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Re: ISSUE-7: Gathering requirements [Calendar API]

From: Marcos Caceres <marcosc@opera.com>
Date: Tue, 29 Sep 2009 10:16:57 +0200
Message-ID: <b21a10670909290116u1fcfc8f7jf68a4b503462b1c@mail.gmail.com>
To: richard.tibbett@orange-ftgroup.com
Cc: anssi.kostiainen@nokia.com, robin@robineko.com, public-device-apis@w3.org
On Mon, Sep 28, 2009 at 1:04 PM,  <richard.tibbett@orange-ftgroup.com> wrote:
> Hi Robin, Anssi,
>
> On Sep 25, 2009 at 13:23, "anssi.kostiainen@nokia.com"
> <anssi.kostiainen@nokia.com> wrote:
>>
>> On 23.9.2009 12.37, "ext Robin Berjon" <robin@robineko.com> wrote:
>>
>> > On Sep 16, 2009, at 18:32 , <richard.tibbett@orange-ftgroup.com>
>> > <richard.tibbett@orange-ftgroup.com
>> >> wrote:
>> >> Notes:
>> >> * An iCalendar [1] format MUST be used to represent an
>> 'event' object
>> >> throughout the Calendar API.
>> >
>> > This bit is not clear: iCalendar is a format, whereas we'd have to
>> > deal with an API. Are you saying that the data model behind
>> the format
>> > (which is quite extensive) should be supported by objects
>> > encapsulating events?
>
> I was not clear enough when referencing iCalendar which, as you rightly
> state, is a format and not a particularly descriptive requirement for an
> API. The suggestion is that the Calendar API carry the same data model
> as the iCalendar VEVENT component [1]. What that really means is that
> DAP Calendar API parameters are similarly named, similarly mandated and
> similarly formatted according to the iCalendar spec, not that the
> text-based iCalendar format needs to be supported itself in the API.
> Using a similar parameters/properties list was the intention of this
> requirement.
>
>> > Because that brings in a fair amount of
>> > information < not that I disagree with mapping to iCalendar, but
>> > we should discuss how extensive we are.  At the very least
>> > summarising what iCalendar offers (e.g. repeats, all-day events,
> etc.) would be
>> > helpful.
>> >
>
> iCalendar is a very extensive format with extensive properties that
> cover repeat occurances, all-day events, event categories,
> public/private classes, event transparency, etc. As such an extensive
> format it does certainly represent a good starting point for our own API
> definition. Some of these parameters may lose relevance if we look at
> adopting a sub-set of VEVENT parameters. Perhaps it is time to start
> getting more specific on individual parameters but initially I would
> suggest that:
>
> - The Calendar API MUST support a 1:1 mapping to iCalendar VEVENT
> properties and values
>
> This requirement is largely inspired by the hCalendar approach [2] that
> shows through prior experience that such a feat is possible.
>
>
>> > One further thing that isn't included here is the ability
>> to export to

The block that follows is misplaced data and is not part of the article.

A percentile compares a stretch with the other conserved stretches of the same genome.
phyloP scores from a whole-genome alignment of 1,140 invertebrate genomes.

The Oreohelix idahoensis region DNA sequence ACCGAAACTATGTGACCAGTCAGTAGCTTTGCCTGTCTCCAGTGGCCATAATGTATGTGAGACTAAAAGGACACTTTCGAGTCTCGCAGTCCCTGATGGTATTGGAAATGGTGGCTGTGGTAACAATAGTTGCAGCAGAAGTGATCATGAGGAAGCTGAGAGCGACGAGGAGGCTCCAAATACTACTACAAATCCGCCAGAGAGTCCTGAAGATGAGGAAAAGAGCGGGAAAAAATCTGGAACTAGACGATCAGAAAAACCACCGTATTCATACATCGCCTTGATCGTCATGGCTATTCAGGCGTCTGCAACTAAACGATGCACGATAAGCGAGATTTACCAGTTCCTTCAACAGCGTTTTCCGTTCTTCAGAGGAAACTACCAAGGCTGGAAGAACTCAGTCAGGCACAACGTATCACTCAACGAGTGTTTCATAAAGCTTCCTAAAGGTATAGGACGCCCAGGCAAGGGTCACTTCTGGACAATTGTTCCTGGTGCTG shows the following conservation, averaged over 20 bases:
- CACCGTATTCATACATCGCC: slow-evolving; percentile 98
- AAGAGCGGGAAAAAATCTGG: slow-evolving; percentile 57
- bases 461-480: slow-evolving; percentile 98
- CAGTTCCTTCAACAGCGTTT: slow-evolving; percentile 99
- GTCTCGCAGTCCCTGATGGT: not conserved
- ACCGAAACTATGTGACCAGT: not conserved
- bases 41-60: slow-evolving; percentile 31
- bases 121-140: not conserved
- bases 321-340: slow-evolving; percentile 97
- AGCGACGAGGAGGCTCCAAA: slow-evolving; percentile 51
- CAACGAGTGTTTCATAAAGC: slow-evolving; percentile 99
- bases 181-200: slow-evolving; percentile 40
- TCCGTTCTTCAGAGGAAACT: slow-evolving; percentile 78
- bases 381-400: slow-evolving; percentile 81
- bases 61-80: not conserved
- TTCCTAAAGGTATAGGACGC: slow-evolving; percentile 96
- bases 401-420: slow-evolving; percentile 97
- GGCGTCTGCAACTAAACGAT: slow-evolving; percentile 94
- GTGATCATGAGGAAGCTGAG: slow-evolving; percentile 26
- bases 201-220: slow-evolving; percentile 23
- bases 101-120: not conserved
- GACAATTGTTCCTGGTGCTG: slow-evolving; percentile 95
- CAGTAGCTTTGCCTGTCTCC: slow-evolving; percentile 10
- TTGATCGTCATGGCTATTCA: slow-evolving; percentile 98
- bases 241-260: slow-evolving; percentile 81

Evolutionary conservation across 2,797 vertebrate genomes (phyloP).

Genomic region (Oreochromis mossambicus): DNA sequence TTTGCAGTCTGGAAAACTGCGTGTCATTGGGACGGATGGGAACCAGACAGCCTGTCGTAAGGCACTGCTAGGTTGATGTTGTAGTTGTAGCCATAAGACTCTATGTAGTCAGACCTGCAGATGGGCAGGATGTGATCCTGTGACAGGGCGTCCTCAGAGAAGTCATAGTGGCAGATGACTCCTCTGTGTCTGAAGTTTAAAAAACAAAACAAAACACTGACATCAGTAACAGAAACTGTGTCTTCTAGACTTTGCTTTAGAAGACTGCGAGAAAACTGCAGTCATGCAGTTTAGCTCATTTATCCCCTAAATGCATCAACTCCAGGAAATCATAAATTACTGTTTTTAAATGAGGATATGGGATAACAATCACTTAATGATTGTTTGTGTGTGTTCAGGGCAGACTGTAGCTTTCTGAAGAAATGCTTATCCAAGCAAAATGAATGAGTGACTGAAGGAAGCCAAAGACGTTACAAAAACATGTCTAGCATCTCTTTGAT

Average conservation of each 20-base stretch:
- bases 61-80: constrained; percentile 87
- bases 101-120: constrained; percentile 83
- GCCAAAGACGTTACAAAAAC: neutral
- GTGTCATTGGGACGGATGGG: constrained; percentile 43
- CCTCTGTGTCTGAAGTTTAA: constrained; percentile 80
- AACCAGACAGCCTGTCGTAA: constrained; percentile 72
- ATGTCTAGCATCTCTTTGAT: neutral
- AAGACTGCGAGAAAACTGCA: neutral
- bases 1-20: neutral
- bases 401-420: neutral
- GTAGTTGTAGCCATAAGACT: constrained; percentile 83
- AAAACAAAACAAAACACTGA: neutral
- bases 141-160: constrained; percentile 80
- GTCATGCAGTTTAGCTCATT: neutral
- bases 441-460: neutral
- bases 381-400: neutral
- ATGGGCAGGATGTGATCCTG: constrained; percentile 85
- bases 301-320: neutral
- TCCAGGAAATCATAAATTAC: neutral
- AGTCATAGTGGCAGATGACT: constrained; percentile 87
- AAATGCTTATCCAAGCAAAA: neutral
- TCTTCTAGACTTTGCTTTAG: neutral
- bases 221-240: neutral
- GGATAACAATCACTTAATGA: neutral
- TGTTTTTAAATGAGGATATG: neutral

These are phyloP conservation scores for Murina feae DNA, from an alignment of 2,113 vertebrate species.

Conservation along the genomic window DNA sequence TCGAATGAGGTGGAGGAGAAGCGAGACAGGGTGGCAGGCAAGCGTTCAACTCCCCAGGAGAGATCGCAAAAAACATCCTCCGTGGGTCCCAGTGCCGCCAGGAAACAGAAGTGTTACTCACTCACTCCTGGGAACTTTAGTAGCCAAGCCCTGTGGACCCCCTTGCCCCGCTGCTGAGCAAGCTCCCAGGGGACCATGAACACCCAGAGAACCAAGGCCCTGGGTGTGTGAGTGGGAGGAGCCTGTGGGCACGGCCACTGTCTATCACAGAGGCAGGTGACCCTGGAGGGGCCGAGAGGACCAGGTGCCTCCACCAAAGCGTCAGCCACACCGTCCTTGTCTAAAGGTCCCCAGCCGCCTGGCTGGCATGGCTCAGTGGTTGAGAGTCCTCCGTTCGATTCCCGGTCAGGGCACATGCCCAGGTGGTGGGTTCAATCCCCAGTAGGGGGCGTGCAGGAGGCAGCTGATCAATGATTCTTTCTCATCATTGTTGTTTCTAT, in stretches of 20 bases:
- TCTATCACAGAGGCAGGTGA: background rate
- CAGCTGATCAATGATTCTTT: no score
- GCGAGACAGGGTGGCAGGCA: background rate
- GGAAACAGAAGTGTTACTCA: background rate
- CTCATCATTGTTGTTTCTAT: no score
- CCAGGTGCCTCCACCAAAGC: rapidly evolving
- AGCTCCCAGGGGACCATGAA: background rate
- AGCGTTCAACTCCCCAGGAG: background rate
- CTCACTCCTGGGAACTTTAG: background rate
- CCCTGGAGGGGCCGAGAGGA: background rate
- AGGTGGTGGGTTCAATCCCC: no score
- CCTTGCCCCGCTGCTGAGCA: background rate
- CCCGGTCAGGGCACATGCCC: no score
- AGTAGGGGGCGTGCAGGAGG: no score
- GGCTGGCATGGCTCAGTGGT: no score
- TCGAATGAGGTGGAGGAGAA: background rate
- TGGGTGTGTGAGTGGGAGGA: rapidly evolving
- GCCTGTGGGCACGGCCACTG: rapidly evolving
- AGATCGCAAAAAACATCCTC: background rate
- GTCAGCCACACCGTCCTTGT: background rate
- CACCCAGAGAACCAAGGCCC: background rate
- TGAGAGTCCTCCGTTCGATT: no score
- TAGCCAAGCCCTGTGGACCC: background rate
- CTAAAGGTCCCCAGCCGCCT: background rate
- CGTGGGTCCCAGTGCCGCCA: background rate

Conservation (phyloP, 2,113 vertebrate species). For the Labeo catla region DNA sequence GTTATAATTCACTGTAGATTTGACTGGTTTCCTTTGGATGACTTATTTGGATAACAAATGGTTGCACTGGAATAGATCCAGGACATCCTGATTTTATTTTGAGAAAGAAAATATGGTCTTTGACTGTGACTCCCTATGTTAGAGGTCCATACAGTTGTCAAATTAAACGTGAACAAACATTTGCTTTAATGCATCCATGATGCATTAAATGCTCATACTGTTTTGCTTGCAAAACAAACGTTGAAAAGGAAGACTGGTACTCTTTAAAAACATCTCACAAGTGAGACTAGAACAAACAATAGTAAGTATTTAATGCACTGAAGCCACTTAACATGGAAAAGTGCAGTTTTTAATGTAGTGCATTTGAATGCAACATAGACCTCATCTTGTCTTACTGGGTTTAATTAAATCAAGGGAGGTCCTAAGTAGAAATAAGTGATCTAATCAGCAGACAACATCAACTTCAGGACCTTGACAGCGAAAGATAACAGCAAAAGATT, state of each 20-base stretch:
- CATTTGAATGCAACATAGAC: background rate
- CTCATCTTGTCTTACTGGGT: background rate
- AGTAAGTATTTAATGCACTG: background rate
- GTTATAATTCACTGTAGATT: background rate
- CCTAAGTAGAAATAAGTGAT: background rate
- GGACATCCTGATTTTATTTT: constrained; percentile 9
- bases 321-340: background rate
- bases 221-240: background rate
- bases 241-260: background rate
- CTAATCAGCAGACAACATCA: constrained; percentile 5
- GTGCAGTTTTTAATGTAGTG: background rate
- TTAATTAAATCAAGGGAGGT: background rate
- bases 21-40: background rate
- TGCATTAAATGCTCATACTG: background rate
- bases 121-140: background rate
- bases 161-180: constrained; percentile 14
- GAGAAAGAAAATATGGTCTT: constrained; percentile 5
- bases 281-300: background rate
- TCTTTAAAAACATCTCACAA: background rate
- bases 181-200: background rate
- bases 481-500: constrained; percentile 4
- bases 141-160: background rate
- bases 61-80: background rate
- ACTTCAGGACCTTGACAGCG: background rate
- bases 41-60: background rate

>> > an iCalendar file. If the model is iCalendar anyway it should be
>> > simple, but as a requirement it's rather useful because it
>> can then be
>> > attached to an email.
>>
>> The iCalendar export/import support would indeed be a
>> good thing regarding interop with many existing applications.
>> It also seems there are a couple of iCalendar parser
>> JavaScript implementations floating around which
>> might hint that there's demand among developers for this kind
>> of functionality.
>>
>> On the other hand, I fully agree with Robin that the
>> iCalendar data model is an extensive one and adding RFC 2445
>> compliant export() and/or import() to the Calendar API would
>> arguably add some complexity.
>>
>
> If there is value in import/export support right in the browser/web
> runtime then we should consider it (and hence the iCalendar format may
> come in to play). From the links provided by Anssi it seems there is
> some demand. However, there is also SyncML that already provides the
> import/export of calendar information on a large majority of devices
> today. Perhaps the additional complexity of including import/export as a
> web api is therefore greater than the need for its implementation, in
> light of widespread SyncML support.
>
>> Regardless, I think the RFC 2445 is good prior art for us to
>> look into even if we would decide not to go with the
>> full-blown support. E.g. the "event"
>> object properties should be named similarly to their
>> corresponding iCalendar counterparts and accept the same
>> values if we do not have good reasons to diverge from those
>> of iCalendar.
>
> My thoughts exactly.
>
>>
>> To start discussion on what iCalendar offers and what is a
>> MUST for the Calendar API, here's an excerpt from section 4.6 in [1]:
>>
>> [[ excerpt cut ]]
>>
>> The free/busy and journal components seem like least important to me.
>
> Perhaps initially we should discount VTODO, VJOURNAL, VFREEBUSY and
> VALARM components to focus on the VEVENT component only. That still
> represents quite a bit of work but gives us a clearer focus to our
> discussions on the Calendar API initially.
>

Sorry to be PITA, but I'm still not clear about the use cases for a
calendar API? Why can't a calendar API just be built on-top of
JavaScript using WebStorage, etc.? Is the intention to interact with a
device's "calendar" capability? Or is it to have some kind of calendar
application available to every Web document? does locking this API so
some calendar format limit it's applicability (i.e., only
exports/imports format X), hence making it less able to scale or allow
for innovation/extensions?


-- 
Marcos Caceres
http://datadriven.com.au
Received on Tuesday, 29 September 2009 08:18:02 UTC

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